9/7: Schools Open: Chancellor Little-Known to One in Four New Yorkers

NY1/Marist New York City Poll

A new school year is here for a new schools chancellor.  As New York City Schools Chancellor Dennis Walcott faces his first full school year in his post, what do New York City residents think of the job he has done since his appointment in April?  A notable proportion of New Yorkers have yet to form an opinion.

Dennis Walcott

NYC Schools Chancellor Dennis Walcott (courtesy of Dept. of Education)

Click Here for Complete September 7th, 2011 NYC NY1-Marist Poll Release and Tables

According to this NY1-Marist Poll, 28% believe Walcott is doing either an excellent or good job as chancellor.  Included here are just 2% who say he is doing an excellent job and 26% who report he is doing a good one.  About one-third — 33% — gives Walcott fair marks while 13% report he is performing poorly.  Slightly more than one in four — 26% — has either never heard of Walcott or are unsure how to rate him.  Households with a child in the city’s public schools have similar impressions of the schools chancellor.

“This will be a year when New Yorkers become much more familiar with Schools Chancellor Dennis Walcott,” says Dr. Lee M. Miringoff, Director of The Marist College Institute for Public Opinion.  “The big question is whether he can impact favorably upon the mayor’s education policy.”

In the boroughs, 34% of residents in the Bronx, 30% of those in Manhattan, 29% of adults living in Brooklyn, and 25% of those in Queens and Staten Island rate Walcott’s job performance as excellent or good.

What about the schools themselves?  Only 43% of adults in New York City give the public schools in their community above average grades.  This includes 10% who rate them as excellent and 33% who say they are good.  28% report the schools in their area are fair while 19% think they are performing poorly.  One in ten — 10% — is unsure.

When NY1-Marist last asked this question in April, 38% thought the school in their community was either excellent or good.  34% reported they were average while 20% rated them as poor.  Eight percent, at the time, were unsure.

By Borough:

  • Nearly half of those in Queens and Staten Island — 48% — praise the city’s public schools.  42% shared this view in April.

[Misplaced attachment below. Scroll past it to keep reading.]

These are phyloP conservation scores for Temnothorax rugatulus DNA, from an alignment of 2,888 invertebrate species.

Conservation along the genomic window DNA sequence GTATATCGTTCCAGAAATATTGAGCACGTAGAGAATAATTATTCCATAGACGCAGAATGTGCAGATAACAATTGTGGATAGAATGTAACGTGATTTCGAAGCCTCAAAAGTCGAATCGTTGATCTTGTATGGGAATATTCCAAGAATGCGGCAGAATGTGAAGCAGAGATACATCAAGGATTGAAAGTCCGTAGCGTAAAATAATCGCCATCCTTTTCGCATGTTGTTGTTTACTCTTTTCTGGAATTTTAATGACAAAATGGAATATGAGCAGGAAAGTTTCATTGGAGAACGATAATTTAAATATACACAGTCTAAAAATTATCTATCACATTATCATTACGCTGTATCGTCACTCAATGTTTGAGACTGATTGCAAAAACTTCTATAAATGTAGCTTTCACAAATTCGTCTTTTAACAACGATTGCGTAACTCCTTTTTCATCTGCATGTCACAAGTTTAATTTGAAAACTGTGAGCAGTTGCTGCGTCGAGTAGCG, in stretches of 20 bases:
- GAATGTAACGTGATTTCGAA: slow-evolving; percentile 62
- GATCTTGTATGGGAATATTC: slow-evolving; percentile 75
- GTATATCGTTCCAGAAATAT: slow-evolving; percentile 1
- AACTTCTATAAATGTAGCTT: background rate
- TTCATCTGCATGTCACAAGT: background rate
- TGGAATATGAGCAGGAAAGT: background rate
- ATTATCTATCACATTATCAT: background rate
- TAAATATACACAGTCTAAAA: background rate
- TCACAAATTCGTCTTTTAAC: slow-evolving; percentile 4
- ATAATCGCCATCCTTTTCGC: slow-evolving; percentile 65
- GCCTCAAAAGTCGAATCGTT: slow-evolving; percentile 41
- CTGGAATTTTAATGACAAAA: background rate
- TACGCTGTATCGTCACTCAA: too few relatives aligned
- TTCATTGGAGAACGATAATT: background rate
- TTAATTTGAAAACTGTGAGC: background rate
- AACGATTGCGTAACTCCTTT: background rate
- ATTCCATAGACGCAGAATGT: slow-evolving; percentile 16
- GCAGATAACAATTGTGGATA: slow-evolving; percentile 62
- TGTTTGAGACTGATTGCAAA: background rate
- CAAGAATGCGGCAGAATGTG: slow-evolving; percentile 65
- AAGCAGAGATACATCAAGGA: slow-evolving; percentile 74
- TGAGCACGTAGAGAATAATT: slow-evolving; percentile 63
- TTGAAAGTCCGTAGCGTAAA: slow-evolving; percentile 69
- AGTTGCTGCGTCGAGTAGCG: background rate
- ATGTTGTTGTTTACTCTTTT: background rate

• More than four in ten Manhattan residents — 42% — rate the public schools in their area as excellent or good compared with 37% in NY1-Marist’s previous survey.
  • Almost four in ten in the Bronx — 39% — currently give the schools high marks while 34% did so in April.
  • In Brooklyn, 39% approve of the public schools in their community.  This compares with 35% who thought the same in April.

Table: New York City Schools Chancellor Dennis Walcott Job Approval Rating

Table: New York City Public Schools Rating

Teachers Top Spending Priorities

Budgetary constraints are an issue for New York City’s public schools.  38% of adults in the Big Apple believe providing a sufficient number of qualified teachers should be the highest spending priority.  23% want money allocated to expanding classroom resources while nearly one in five — 19% — thinks reducing class size should top the list of expenditures.  One in ten — 10% — views the need for increased school safety and security as paramount while only 4% think school infrastructure should top the list.  Six percent are unsure.

Key points:

  • Spending on qualified teachers tops the priority list for residents living in Manhattan — 43% — those in Queens and Staten Island — 42% — and in Brooklyn — 34%.
  • In the Bronx, there is less of a consensus.  In fact, 30% in this borough place expanding classroom resources as the most important expenditure while 28% believe providing qualified teachers is.
  • A plurality of residents without children — 40% — thinks the city should spend money on making sure there are enough qualified teachers.  However, there is less of a consensus among those with children in their households.  Here, about one-third — 33% — share this view.  23% place the most importance on reducing class size while 22% think providing more resources is the key.
  • Looking at households with a child in the public schools, 32% say money should be put toward qualified teachers.  25% think reducing class size is the most important while 21% believe providing more resources is the top priority.

Table: Highest Spending Priority in the Public Schools

Charter Schools Still Popular, But Drop in Approval

Nearly six in ten adults in New York City — 58% — think charter schools are a good thing because they provide families with more of a choice.  27%, however, say they are a bad thing because they take resources away from public schools.  15% are unsure.

Although 58% of New Yorkers currently believe charter schools are a benefit, fewer residents share this view compared with Marist’s September 2010 survey.  At that time, about two-thirds of adults citywide — 66% — were for charter schools while 24% were against them.  One in ten — 10% — was unsure.

There are age differences.  65% of adults younger than 45 years old back charter schools while 52% of those 45 and older agree.

Table: Charter Schools in NYC

Lack of Respect for Public School Teachers

66% of adults citywide think teachers today receive less respect now compared with when they were in school.  18% believe they have the same amount of respect while 7% say they get more respect.  Only 9% are unsure.

In NY1-Marist’s April survey, similar proportions of New York City residents had these views.  At that time, 65% thought teachers are not given as much respect, 20% said they receive the same amount of respect while 7% reported they are respected even more.  Eight percent, at that time, were unsure.

Table: Respect for Public School Teachers

NY1-Marist Poll Methodology